After five rounds of the Marshall Chess Club championship, grandmaster Jaan Ehlvest, the defending champion, is in the lead with 4 points. Six other players, including New York Knights manager Irina Krush, are in close pursuit and tied for second with 3.5 points. The final four rounds will take place next weekend.
Two years ago, I had an amusing experience with Ehlvest, who was once ranked No. 5 in the world. The story, which I tell in King’s Gambit: A Son, a Father, and the World’s Most Dangerous Game, illustrates why grandmasters are not necessarily the best people to organize and promote chess events, even if their command of sixty-four squares is unsurpassed.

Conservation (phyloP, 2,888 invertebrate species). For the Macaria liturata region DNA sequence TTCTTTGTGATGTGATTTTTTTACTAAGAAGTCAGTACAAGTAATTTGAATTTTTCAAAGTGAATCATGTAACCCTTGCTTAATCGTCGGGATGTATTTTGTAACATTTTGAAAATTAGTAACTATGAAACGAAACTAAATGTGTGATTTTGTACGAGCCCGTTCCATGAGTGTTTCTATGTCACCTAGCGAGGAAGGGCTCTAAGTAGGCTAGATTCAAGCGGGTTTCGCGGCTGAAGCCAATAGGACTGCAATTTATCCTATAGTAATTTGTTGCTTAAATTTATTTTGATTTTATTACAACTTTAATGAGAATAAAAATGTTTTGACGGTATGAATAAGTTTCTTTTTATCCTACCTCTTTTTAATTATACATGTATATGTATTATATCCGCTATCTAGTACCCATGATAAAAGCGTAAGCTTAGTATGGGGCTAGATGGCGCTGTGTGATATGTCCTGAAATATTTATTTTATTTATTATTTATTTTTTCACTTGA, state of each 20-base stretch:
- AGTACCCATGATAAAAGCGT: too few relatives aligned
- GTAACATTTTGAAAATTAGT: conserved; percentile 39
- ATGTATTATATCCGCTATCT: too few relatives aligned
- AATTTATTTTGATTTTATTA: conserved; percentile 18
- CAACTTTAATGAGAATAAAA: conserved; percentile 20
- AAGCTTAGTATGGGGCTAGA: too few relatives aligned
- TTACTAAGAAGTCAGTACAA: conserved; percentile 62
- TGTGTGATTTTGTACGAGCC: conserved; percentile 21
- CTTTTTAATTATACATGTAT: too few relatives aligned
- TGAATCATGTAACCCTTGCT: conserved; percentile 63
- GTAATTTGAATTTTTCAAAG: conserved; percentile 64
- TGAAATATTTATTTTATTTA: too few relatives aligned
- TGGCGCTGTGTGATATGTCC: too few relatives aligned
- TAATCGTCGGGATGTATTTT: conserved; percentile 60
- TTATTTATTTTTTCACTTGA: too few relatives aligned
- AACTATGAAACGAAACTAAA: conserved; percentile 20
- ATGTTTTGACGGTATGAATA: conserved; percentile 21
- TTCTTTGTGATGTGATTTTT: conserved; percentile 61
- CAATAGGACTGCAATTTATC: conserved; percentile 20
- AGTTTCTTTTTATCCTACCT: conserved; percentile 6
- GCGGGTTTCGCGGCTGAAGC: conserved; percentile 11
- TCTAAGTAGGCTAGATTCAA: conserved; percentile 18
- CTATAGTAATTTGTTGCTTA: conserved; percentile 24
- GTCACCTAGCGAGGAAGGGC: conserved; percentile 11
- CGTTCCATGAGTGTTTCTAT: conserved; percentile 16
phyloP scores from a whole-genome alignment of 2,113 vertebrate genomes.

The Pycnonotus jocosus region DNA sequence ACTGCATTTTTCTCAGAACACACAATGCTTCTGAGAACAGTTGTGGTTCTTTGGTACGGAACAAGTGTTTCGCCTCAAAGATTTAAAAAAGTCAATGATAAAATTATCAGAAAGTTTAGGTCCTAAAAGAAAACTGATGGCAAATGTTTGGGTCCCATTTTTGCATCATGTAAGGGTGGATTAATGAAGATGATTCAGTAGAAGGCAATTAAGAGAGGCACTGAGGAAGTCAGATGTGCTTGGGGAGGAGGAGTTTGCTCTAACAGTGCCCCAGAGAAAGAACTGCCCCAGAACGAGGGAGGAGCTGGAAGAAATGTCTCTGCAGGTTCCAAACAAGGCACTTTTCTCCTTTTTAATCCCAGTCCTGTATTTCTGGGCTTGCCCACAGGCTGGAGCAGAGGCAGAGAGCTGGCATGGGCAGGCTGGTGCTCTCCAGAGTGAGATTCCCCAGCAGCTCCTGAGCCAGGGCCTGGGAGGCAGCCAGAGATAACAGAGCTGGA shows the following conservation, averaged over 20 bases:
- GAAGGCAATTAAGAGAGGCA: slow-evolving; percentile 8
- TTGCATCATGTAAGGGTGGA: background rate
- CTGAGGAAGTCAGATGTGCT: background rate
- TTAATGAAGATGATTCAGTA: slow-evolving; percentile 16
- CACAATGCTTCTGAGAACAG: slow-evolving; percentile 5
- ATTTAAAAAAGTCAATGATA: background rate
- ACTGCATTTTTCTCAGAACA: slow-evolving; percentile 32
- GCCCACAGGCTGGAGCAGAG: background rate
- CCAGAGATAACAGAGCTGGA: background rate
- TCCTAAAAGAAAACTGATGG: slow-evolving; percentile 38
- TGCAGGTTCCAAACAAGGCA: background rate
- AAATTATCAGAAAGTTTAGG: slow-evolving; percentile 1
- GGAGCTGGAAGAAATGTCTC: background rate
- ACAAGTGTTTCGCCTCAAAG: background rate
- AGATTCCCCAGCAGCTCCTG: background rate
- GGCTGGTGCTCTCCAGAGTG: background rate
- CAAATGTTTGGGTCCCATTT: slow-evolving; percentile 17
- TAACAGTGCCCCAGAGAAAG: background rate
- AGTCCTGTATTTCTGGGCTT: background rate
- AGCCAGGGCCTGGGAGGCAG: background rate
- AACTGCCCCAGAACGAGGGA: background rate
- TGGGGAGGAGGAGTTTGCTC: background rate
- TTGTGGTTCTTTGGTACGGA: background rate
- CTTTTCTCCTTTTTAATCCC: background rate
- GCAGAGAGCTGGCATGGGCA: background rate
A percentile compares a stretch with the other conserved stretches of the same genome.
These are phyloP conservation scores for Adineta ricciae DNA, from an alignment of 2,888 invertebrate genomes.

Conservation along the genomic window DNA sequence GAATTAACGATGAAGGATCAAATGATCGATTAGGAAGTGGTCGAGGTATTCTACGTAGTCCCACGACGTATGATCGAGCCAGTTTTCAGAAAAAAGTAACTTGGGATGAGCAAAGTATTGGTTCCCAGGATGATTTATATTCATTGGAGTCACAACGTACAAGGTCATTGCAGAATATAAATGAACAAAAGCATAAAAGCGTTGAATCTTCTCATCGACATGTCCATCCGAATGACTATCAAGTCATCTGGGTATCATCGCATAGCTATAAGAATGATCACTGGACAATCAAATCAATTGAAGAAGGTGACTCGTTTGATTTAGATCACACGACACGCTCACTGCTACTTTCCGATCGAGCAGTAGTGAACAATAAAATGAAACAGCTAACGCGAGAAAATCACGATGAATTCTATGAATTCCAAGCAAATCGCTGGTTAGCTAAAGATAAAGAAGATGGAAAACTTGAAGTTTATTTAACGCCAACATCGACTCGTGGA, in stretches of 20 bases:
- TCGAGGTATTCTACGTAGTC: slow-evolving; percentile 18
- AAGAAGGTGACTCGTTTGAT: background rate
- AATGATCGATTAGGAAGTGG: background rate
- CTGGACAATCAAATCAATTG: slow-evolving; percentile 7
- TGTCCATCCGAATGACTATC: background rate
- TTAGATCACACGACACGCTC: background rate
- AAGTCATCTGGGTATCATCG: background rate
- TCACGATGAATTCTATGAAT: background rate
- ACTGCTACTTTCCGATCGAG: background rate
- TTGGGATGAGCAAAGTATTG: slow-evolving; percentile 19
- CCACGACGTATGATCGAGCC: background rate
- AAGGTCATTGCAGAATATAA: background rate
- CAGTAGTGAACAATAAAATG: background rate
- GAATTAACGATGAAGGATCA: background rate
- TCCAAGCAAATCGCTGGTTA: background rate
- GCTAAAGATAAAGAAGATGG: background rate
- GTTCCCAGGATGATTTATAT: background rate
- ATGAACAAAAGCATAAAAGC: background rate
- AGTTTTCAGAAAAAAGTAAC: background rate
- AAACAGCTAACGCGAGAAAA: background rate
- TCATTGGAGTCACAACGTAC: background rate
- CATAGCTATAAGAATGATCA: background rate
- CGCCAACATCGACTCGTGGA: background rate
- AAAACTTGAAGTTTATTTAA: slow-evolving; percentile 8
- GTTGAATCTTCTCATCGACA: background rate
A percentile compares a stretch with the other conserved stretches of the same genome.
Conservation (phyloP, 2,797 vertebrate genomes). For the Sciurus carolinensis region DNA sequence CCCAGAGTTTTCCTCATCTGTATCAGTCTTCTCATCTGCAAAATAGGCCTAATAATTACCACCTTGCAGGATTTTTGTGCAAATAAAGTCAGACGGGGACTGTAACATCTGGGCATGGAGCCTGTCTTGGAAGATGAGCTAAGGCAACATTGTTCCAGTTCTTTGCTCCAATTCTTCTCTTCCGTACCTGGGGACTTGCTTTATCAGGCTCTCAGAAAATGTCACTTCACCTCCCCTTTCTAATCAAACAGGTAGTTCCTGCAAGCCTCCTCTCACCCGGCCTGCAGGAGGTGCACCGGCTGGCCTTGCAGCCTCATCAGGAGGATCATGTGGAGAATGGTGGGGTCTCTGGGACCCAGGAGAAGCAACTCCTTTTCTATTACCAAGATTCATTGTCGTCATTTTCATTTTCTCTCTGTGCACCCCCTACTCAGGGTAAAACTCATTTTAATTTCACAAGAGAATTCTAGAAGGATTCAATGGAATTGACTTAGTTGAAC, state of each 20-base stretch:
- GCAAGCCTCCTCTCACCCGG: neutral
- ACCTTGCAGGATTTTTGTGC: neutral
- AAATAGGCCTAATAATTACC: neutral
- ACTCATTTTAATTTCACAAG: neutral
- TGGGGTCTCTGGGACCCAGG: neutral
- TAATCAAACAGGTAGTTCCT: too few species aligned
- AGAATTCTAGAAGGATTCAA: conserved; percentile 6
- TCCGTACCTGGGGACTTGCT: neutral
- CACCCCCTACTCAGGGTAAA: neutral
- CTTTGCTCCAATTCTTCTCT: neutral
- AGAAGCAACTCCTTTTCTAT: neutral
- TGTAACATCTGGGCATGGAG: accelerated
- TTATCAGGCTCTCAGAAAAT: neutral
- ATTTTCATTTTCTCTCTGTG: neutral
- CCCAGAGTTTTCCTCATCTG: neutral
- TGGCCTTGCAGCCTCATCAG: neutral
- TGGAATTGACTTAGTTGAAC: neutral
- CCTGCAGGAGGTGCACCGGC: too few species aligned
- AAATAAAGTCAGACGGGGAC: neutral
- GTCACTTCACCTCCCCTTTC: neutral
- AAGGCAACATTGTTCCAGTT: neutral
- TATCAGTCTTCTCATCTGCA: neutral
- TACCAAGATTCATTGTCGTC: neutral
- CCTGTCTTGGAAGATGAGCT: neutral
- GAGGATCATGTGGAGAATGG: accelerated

Ehlvest invited me to his six-game match against Zappa, the world amateur computer champion, on April 29 and 30, 2005. The match was being held in an auditorium in Estonian House, an old ornate building in Manhattan that had been a speakeasy during Prohibition. The promotional flier billed Alexander Shabalov, the 2003 U.S. champion, as doing the play-by-play commentary for the audience. Ehlvest set the admission price for the first evening at a whopping $59. I showed up at the scheduled hour as his nonpaying guest. The event was a disaster. The auditorium was empty. There was not a single paying customer, Shabalov stayed home (we were told) because he had forgotten that it was his wife’s birthday, and the computer itself never arrived. We ended up drinking vodka for the evening after Ehlvest was unable to reach the machine’s programmer and handler on his cell phone.